Continuing to combine fitness and historic preservation, the Bartow History Museum Historic 5K at Rose Lawn will return to downtown Cartersville Sept. 19. The third annual offering will begin and conclude at Rose Lawn Museum, the former residence of the late renowned evangelist, Samuel Porter Jones.
“This is the third time [we will] host the event, and it’s just a way to experience the historical feel of downtown Cartersville in a different way,” Bartow History Museum Director Trey Gaines said. “So running through the streets of one of the historic districts is just a unique experience and a way to support both of these museums at the same time. ... We are continuing to do the event in hopes that it will continue to grow and become a bigger presence on the 5K scene, and people will come out and enjoy it each year.
“It doesn’t go through the downtown business district. It does go through one of the historic residential districts. So the race leaves Rose Lawn and goes back into the neighborhoods on Leake Street and Luckie Street, Boatner [Avenue] — some of those older streets here close to the downtown area. We hope that people will come out and just enjoy being outside and the health benefits of racing, but also ... experience some of the architecture and history that we can pick up by just being around some of the historic structures in the community.”
The 5K will kick off at 8 a.m., following registration from 6:30 to 7:30 a.m. Entry fees are $25 until Sept. 18 and $30 on race day. Walkers and runners also are encouraged to sign up in advance at http://www.runnersfit.com/historicbartow.html. Proceeds from the 5K will benefit the Cartersville museums’ operations and preservation efforts.
Formed in 1987, Bartow History Museum welcomed more than 9,000 visitors in 2014 and is on track to surpass that number this year. Since December 2010, the venue’s gift shop, multi-purpose room, and permanent and temporary exhibits have been housed in the 1869 Courthouse, 4 E. Church St. in Cartersville, under the Church Street bridge. Divided into six galleries, the permanent exhibits include “A Sense of Place,” “Bartow Beginnings,” “Community Champions,” “People at Work,” “The Coming War” and “Toward New Horizons.”
Serving as Bartow’s courthouse from 1869 to 1902, the museum’s two-story brick building was utilized for a variety of purposes in the 1900s, some of which included a roller skating rink, furniture store and warehouse. Sitting vacant since the 1980s, the structure was acquired by the city of Cartersville in 1995 and renovated with $1.7 million in Special Purpose Local Option Sales Tax funds.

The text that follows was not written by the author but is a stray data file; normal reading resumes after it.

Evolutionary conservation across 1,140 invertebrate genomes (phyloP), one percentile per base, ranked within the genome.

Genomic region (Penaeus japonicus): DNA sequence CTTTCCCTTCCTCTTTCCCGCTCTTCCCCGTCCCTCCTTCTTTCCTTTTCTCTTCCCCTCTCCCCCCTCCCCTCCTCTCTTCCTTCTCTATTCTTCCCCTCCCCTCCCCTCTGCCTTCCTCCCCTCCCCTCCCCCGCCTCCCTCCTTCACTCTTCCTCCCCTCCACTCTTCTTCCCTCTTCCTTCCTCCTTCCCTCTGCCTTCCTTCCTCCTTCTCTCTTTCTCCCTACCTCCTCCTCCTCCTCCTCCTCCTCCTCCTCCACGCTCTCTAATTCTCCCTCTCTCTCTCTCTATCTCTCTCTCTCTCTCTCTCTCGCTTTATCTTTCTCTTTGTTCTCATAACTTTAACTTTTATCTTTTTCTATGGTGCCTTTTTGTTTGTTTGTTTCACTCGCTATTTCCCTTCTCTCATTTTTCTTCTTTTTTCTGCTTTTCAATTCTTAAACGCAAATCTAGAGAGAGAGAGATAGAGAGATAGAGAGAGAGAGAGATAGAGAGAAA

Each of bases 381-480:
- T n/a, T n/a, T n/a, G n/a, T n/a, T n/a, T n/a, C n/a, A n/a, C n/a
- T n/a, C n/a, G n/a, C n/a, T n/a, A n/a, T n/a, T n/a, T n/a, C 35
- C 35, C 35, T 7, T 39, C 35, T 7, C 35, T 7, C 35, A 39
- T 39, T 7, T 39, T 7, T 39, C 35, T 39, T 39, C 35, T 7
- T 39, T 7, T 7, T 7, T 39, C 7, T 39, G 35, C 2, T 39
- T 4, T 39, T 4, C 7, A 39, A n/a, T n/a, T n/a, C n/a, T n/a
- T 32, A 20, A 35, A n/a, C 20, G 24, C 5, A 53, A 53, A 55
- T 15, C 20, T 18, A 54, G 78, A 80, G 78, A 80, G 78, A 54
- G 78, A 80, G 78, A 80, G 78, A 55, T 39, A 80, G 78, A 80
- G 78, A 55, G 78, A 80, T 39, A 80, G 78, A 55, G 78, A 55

“The race proceeds will benefit the day-to-day activities [of the Bartow History Museum] such as the preservation methods that we employ to care for the artifacts in our collection,” Gaines said. “Also it will go toward creating programming for the public and for school groups that come into the museum. So just really to help us complete our mission to preserve history here in Bartow County and present it to the public.
“[The Historic 5K] is a joint event between the two museums. The proceeds will also benefit [Rose Lawn’s] day-to-day preservation efforts, and again, presenting that history to the public.”
Following the 5K, participants are encouraged to visit both Cartersville venues. For individuals who bring their race T-shirts, Bartow History Museum will waive its admission fees on Sept. 19. Also occurring on the day of the race will be the 40th annual Arts Festival at Rose Lawn from 10 a.m. to 6 p.m. The juried fine arts festival will continue Sept. 20 from noon to 5 p.m.
Located at 224 W. Cherokee Ave., Rose Lawn Museum is owned and operated by Bartow County government as a house museum. The 18-room Victorian structure features the belongings of Jones’ family and teacher, Rebecca Felton. While his ministry started small — preaching at various churches and open-air tabernacles surrounding Cartersville — Jones gained notoriety during the late 1800s. He drew thousands to revivals at the Union Gospel Tabernacle, now known as Ryman Auditorium — a venue in Nashville, Tennessee, that was built in his honor.
“People are getting out and about in September and this is a great time to hold an event like this,” said Regina Wheeler, Arts Festival at Rose Lawn committee member and Cartersville-Bartow County Convention & Visitors Bureau’s deputy director. “Of course, it’s a beautiful neighborhood surrounding Rose Lawn. So we are excited that people come out each year to appreciate the history of Cartersville’s neighborhoods and, of course, Rose Lawn [is] ... one of those cornerstones or centerpieces of the historic district there.
“The route takes you through [one] ... historic [residential district] as you come back to Rose Lawn. Then it’s a great celebration at the end. People can enjoy the arts and crafts and food,” she said, referring to the Arts Festival at Rose Lawn. “So we think it’s a win-win for everyone.”
On Sept. 19, parking will be available at the Cartersville Civic Center, 435 W. Main St., and the Frank Moore Administration and Judicial Center, 135 W. Cherokee Ave., with shuttles departing from the latter.
For more information about the Bartow History Museum Historic 5K at Rose Lawn, call Gaines at 770-382-3818. Further details about the BHM or Rose Lawn Museum can be obtained online at http://bartowhistorymuseum.org or http://www.roselawnmuseum.com, respectively.